SXSW in Review: Pujol, No Regrets Coyote, Diarrhea Planet

The Parish Underground on Friday night was presenting a showcase from Nashville venue Exit/In, made up bands stationed out of that city. Although that city may bring to mind country stars, the bands on the bill proved they could bring the rock just as well. 

No Regrets Coyote kicked off the showcase. I caught word that Evan Donohue from Diarrhea Planet was filling in for an absent guitarist, but I couldn’t tell. The band played loud and fast for a 30-minute set and seemed to impress the rest of the Diarrhea Planet guys that were hanging out in the crowd and swilling beer. There’s a little early-Green Day cheekiness to the band, singing songs about the singer’s hair while chugging along to straightforward rhythms held down by punchy bass riffs. It isn’t as structured as the veteran punks’ work, and the leads provided by Donohue gave it a character that you wouldn’t find on the radio.

If Fletcher C. Johnson is Adam Meisterhans’ outlet for gritty, garage goodness, JP5 is something of a cleaned-up project with a Kinks-esque type of sound. The band’s closing number, “Wait For It,” had plenty of stomp to it, sounding like an echo of Evan Dando and the Lemonheads. JP5 frontman Joseph Plunkett’s choice of haircut and axe, a Rickenbacker, was a tell that he listens to his fair share of power-pop. (Plunkett lived in Athens for a few years about a decade or so ago, so he’s technically one of our own.)

At some point, I realized that with or without a badge I’d be stuck at the Parish Underground the rest of the night. I had considered leaving the joint to meet up with friends to catch Lucinda Williams, but judging from the insanity that was ensuing on 6th Street, there was no chance I would be able to make it there and get in. Instead, I took an hour or so to re-center myself in the back of the venue and wait for Pujol to hit the stage.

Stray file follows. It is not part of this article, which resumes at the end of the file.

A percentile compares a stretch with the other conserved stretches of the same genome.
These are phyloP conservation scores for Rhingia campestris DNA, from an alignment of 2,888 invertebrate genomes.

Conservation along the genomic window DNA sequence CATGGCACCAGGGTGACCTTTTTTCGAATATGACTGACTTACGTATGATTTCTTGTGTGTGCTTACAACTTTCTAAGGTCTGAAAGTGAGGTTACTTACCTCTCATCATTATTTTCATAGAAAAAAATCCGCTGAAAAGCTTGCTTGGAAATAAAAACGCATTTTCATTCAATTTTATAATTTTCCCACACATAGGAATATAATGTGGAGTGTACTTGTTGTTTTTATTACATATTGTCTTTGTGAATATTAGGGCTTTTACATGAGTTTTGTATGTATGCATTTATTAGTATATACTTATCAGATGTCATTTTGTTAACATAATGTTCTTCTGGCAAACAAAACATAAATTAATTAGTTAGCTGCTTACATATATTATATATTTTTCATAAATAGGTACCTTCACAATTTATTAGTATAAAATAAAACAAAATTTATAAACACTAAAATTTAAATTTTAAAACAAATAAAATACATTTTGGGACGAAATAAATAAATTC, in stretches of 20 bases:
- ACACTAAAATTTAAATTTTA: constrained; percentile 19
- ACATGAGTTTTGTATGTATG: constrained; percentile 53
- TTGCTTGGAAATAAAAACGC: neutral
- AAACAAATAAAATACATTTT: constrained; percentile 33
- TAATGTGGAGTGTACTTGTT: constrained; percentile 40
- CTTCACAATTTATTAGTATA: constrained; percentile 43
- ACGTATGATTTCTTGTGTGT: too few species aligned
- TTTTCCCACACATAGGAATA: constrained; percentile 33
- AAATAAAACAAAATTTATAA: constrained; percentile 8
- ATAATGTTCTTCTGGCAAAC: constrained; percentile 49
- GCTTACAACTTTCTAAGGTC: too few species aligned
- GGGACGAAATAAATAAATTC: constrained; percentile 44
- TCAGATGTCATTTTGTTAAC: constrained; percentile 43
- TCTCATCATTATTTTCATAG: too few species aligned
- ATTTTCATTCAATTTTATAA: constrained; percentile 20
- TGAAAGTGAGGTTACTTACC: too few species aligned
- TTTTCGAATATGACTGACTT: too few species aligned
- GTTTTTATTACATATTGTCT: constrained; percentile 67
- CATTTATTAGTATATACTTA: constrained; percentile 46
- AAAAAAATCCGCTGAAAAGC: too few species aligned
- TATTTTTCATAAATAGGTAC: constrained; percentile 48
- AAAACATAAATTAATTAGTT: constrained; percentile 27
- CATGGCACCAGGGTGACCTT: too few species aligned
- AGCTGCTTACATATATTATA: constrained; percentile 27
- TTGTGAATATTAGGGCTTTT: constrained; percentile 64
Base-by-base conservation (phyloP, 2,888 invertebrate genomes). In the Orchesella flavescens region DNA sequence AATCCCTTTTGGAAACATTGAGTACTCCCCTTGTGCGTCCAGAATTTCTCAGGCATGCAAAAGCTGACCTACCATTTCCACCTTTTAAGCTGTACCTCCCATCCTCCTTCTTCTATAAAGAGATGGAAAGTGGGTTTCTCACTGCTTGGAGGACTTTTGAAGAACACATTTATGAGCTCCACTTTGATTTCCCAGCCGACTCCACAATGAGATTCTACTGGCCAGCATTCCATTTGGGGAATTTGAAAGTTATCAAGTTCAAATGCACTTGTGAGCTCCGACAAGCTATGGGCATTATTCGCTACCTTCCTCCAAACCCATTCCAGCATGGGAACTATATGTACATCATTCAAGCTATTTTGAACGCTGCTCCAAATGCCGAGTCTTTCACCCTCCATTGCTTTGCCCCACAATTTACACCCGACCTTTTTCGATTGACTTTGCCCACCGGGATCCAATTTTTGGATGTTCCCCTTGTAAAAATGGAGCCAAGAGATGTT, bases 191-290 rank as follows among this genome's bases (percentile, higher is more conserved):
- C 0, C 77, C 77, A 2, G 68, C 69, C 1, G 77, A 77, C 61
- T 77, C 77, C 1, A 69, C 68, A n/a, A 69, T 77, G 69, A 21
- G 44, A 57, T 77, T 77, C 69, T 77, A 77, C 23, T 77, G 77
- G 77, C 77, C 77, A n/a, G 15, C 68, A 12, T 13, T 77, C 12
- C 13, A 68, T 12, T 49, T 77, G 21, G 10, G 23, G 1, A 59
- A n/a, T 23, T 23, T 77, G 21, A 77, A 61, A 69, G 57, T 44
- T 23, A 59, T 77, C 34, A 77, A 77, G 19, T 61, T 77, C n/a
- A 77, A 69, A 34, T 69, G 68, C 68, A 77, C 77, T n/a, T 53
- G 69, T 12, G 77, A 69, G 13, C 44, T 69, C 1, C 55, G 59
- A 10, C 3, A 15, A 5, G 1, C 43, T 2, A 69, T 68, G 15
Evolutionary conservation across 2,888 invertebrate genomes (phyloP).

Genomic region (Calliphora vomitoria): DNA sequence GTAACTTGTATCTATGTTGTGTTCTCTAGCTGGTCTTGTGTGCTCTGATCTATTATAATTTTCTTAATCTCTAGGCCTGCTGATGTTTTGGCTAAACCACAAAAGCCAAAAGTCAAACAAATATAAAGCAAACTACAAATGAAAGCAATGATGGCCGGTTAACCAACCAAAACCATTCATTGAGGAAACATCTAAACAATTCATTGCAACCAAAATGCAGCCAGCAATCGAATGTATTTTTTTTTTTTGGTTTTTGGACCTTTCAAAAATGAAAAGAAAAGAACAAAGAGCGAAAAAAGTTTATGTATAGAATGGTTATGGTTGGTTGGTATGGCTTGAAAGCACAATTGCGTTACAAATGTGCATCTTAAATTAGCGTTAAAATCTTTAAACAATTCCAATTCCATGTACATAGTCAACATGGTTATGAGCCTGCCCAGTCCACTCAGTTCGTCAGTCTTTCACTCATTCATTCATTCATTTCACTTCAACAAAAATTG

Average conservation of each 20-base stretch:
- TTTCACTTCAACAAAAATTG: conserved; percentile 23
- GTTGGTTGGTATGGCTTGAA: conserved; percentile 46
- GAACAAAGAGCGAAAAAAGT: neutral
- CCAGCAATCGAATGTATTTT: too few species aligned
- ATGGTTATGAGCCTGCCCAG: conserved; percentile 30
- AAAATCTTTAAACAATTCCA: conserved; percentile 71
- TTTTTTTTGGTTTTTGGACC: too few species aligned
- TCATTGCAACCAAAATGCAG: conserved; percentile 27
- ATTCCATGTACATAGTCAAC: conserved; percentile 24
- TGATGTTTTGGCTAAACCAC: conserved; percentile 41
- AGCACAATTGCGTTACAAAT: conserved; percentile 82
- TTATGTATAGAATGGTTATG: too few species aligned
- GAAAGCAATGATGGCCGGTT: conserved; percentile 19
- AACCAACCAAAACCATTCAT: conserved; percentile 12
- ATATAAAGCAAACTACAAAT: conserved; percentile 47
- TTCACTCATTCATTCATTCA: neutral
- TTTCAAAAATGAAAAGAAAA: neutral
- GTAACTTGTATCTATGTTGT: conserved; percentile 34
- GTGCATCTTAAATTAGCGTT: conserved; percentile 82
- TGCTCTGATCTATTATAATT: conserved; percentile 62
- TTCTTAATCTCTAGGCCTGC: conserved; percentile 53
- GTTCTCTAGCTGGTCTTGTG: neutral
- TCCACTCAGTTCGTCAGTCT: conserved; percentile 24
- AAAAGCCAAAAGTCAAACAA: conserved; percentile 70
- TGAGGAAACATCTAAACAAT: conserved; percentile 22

I had seen Pujol play the 40 Watt a few months ago, but I had arrived late and caught only a song or two. Decent stuff, but it certainly didn’t captivate me at the time. Standing right up front at the Parish, I got a better sense of the band’s prowess. Daniel Pujol is a capable frontman, but the band’s lead guitarist is an absolute beast. In a few notes, he moves from one end of the fret board to another, sending out high-pitched, squalling solos and fills at lightning-fast speeds. Although Pujol’s gritty rock might be excellently arranged (and, trust me, it is), it’s the fancy guitar work that is worthy of your attention. In a word, Pujol sounds Vampire Weekend for people that actually care about music. Sorority girls may not be into it, but it’s probably not for them, anyway.

Just before Diarrhea Planet took the stage, the Parish Underground began to feel like a shoebox. It was packed to the gills; to my surprise, a group of middle-aged men and women crowded in (a friend that joined me later told me that it was the parents and relatives of the band). When an older gentleman put his half-full beer near the monitor, I politely told him that it wasn’t a good idea to do that and the crowd was about to get crazy. “It’ll be fine,” he said, so I shrugged my shoulders and minded my own business.

It wasn’t fine. Within seconds of the band kicking into the first song, the beer spilled all over Hodan Dickie’s pedalboard, and a delay was called to wipe it off. Shortly after, the band ripped through their pop-punk masterpiece “Babyhead,” complete with the crowd participating in the chants “YOU! BABYHEAD!” Who gives a damn what these songs are about? They’re as much fun as anything I have ever witnesses in my life. I dare you to see this band live and not feel your entire body fill with absolutely joy.

At the end of the band’s set (again, capped by “Ghost with a Boner”), the crowd went absolutely insane. At one point, a belligerently drunk man tried to climb over a monitor. Before the band could really notice, some impressively aware folks in his vicinity held him back, allowing for the shredding to continue with no interruption.

If I hadn’t just witnessed the most spectacular stage-diving I had seen in decades, the riot-level crowd would have been surprising to see. But after seeing Diarrhea Planet, 6th St. was a cakewalk.